Patrick then moved from IndyCar to the NASCAR series, and became the first woman to take pole position for a NASCAR Cup Series event. Her eighth-place is still the highest finishing position ever by a woman.

France’s Michèle Mouton became an Audi works driver and won four World Rally Championship races. She had nine podium finishes and remains the only women to win a WRC race. In 1982, she was runner-up in the WRC drivers’ championship.

But who will be next to seek a breakthrough in F1? Jamie Chadwick, the inaugural champion of the women-only W Series, has moved closer to achieving her dream after joining Williams as a development driver but, as Wolff’s story shows, we have been here before.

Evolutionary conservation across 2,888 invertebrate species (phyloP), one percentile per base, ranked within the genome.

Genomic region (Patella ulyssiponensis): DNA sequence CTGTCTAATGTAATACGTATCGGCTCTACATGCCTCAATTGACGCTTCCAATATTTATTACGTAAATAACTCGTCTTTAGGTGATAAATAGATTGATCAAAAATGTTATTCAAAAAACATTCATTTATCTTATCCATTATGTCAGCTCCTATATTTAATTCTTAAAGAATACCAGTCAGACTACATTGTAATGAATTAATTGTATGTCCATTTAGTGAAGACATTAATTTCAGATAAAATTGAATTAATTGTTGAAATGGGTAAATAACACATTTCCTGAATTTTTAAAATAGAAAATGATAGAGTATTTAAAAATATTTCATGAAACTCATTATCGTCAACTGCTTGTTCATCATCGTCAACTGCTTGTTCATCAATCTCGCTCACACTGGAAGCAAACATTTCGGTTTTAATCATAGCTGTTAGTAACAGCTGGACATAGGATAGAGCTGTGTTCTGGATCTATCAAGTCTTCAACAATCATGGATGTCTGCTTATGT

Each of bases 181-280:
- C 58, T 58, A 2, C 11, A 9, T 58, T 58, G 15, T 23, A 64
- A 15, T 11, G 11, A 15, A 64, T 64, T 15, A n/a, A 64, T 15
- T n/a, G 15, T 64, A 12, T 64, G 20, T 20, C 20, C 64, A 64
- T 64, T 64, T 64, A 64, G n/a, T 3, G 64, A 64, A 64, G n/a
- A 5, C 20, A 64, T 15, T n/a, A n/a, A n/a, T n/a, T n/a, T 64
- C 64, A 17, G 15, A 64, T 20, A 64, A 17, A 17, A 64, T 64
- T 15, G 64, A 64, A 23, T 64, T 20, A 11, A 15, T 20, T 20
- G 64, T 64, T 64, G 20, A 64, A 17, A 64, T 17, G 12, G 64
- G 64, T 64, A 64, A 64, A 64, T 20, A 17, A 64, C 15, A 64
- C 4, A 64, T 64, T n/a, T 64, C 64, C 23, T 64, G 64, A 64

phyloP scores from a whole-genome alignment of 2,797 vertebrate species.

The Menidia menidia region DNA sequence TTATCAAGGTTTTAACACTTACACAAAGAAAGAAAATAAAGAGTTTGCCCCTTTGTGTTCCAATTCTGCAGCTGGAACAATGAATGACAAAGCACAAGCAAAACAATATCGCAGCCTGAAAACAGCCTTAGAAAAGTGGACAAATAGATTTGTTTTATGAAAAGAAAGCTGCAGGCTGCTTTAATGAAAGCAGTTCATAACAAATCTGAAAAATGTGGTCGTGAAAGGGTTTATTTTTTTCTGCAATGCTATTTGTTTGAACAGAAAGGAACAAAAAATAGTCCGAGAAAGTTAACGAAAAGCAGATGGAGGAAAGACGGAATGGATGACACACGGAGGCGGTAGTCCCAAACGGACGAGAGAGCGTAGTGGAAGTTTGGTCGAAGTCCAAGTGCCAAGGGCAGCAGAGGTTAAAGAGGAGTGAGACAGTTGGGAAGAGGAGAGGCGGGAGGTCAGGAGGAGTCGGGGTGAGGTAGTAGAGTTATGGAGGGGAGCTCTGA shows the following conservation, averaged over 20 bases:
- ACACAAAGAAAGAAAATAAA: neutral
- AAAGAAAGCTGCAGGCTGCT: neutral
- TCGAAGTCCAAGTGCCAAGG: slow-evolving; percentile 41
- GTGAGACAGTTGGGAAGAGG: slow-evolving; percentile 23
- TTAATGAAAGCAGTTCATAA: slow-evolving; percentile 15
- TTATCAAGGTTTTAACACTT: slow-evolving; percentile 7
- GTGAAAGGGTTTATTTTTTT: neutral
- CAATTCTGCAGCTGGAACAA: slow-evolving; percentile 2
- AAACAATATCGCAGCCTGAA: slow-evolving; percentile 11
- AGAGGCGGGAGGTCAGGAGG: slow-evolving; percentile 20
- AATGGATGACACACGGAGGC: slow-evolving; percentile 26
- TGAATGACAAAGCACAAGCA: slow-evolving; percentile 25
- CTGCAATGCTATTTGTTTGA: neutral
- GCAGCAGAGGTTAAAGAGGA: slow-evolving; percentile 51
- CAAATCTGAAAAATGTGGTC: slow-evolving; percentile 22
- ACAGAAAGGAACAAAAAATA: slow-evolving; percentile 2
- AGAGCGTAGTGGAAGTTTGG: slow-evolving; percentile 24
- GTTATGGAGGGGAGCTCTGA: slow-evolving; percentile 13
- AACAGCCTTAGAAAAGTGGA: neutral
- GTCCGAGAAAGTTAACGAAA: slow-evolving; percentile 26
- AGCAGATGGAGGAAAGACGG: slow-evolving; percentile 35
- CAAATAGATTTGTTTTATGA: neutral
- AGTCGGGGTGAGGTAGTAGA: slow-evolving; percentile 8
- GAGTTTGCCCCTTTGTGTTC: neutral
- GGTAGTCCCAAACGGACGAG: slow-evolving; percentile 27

So what will it take for women to finally take their place on the starting grid in motorsport’s most prestigious competition?


Last season’s F1 bottom six

This season’s W Series winner will earn 15 points towards the 40 needed to gain the FIA Super Licence which any driver racing in Formula One needs. However, there is no guarantee that any number of points will open doors with F1’s teams.

Perhaps the winner of the W Series should at least get to try out for one of F1’s smaller teams. Who knows, if they succeed, they then might even get a chance with one of the bigger outfits?

I would also put forward the idea that any driver who finishes with less than the 25 points you get for winning a Grand Prix should be demoted, with their race seat given to an up-and-coming competitor.

Last season, for example, that would mean six racers ranging from Lance Stroll to George Russell would have been ‘relegated’.